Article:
That’s the 1895 Macombs Dam Bridge over the Harlem River. It’s honestly sort of boring: a relatively short truss swing span with a second truss span on the Bronx end to carry the roadway over the railroad. It was most famous more than half a century ago for being the shortest path between the Polo Grounds (the stadium used by the NY Giants baseball team and, after the Giants moved west, briefly used by the Mets) and Yankee Stadium. When there was a subway series between the Giants and Yankees – 1923, 1936, 1937, and 1951 – the games were alternating between two stadiums less than half a mile apart, across this bridge.
The interesting thing is what used to be at this location. Robert Macomb built a dam here in the 1810s (to power a grist mill) with a bridge nearby. The dam effectively ended navigation on the Harlem River, which is why it was eventually removed. As I’ve discussed before, the Harlem River is not a river: it’s a tidal straight connecting the Hudson River to the East River (also a tidal strait). Because of the complexity of water flow around Manhattan Island – steady flow coming south on the Hudson and the two straits reversing direction in rhythm with the tides at the south end of the harbor at the Narrows (some 9 miles south of Hell Gate) and at the entrance to Long Island Sound at Block Island Sound (some 100 miles to the east) – the direction of flow in the Harlem can only be predicted by spending a lot of time with a tide table or by flipping a coin. That does not seem like an ideal way to power a mill, but the histories say that it used an undershot waterwheel – i.e., a waterwheel above the river, where the water pushes against the lower portion of the wheel – which leaves a few possibilities. One is that it only ran half the time, when the river was flowing in the right direction. Another is that the grinding stones worked reasonably well regardless of the direction the moving stone turned. The least likely is that there was gearing to convert the alternating directions to a single direction for the moving stone.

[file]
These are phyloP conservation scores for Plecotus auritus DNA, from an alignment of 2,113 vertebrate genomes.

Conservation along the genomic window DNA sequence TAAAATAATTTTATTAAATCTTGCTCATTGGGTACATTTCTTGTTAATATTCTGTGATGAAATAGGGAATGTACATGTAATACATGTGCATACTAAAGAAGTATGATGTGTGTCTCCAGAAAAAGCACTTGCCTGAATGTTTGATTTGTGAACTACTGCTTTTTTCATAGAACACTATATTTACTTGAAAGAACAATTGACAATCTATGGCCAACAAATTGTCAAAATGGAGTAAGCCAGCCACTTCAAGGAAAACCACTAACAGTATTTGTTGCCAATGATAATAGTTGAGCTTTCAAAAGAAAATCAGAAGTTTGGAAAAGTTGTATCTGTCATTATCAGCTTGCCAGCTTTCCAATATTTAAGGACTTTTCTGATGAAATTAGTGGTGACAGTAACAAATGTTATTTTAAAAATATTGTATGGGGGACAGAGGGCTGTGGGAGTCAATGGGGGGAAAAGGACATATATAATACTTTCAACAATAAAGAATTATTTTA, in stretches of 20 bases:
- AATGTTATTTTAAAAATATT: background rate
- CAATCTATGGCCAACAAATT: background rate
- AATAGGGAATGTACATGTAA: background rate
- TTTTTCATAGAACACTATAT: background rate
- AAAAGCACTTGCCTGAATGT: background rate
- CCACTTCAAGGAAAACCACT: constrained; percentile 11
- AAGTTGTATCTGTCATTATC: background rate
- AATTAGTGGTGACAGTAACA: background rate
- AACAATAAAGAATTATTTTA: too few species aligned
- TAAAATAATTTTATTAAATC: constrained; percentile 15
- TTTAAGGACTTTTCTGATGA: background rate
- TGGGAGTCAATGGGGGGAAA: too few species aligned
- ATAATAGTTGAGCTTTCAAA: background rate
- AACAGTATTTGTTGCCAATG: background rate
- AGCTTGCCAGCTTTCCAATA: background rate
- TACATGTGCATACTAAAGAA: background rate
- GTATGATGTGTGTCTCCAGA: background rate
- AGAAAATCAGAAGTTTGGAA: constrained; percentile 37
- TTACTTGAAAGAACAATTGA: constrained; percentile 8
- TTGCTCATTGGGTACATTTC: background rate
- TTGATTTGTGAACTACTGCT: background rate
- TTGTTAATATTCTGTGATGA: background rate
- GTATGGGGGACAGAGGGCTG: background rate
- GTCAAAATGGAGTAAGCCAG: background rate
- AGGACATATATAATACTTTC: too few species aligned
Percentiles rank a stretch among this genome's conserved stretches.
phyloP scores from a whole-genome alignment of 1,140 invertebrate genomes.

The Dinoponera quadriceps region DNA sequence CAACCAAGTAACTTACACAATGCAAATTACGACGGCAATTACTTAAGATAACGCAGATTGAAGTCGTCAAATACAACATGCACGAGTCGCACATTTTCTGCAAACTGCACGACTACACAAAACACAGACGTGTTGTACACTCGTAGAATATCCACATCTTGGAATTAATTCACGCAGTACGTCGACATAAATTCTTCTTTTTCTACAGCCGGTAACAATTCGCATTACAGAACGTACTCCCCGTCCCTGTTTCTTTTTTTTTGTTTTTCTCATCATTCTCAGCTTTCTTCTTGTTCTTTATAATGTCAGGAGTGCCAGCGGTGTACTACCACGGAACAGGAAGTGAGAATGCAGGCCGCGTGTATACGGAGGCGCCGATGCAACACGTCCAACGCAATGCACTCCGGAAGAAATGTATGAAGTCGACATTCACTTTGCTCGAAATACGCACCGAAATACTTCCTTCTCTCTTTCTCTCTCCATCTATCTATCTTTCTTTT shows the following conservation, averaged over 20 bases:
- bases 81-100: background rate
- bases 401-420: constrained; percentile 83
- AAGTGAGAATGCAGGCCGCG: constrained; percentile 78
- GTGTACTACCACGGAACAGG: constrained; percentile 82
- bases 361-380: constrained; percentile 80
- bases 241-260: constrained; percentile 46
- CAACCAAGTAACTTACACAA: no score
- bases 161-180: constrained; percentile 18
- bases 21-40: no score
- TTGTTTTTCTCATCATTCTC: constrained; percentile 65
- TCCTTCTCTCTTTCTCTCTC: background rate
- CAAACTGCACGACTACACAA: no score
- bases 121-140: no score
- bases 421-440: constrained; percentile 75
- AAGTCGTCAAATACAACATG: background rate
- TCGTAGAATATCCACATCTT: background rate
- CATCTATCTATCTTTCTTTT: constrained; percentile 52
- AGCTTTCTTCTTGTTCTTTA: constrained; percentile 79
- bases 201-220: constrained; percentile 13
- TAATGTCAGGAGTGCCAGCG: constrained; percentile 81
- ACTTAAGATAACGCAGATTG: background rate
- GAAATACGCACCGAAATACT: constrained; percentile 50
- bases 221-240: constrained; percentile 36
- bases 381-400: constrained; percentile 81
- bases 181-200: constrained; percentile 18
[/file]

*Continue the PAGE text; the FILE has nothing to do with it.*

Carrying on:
Millstones are not particularly directional, so it’s likely that the mill ground regardless of the stone rotation direction. But in that scheme, the waterwheel had to work in both directions, which meant the fins had to be symmetrical. That’s inefficient compared to fins designed for flow in one direction, but presumably more than 50% efficiency or it would make more sense to have the mill work only when the flow was in one direction.
It’s very frustrating that there are no photos of the mill’s inner workings.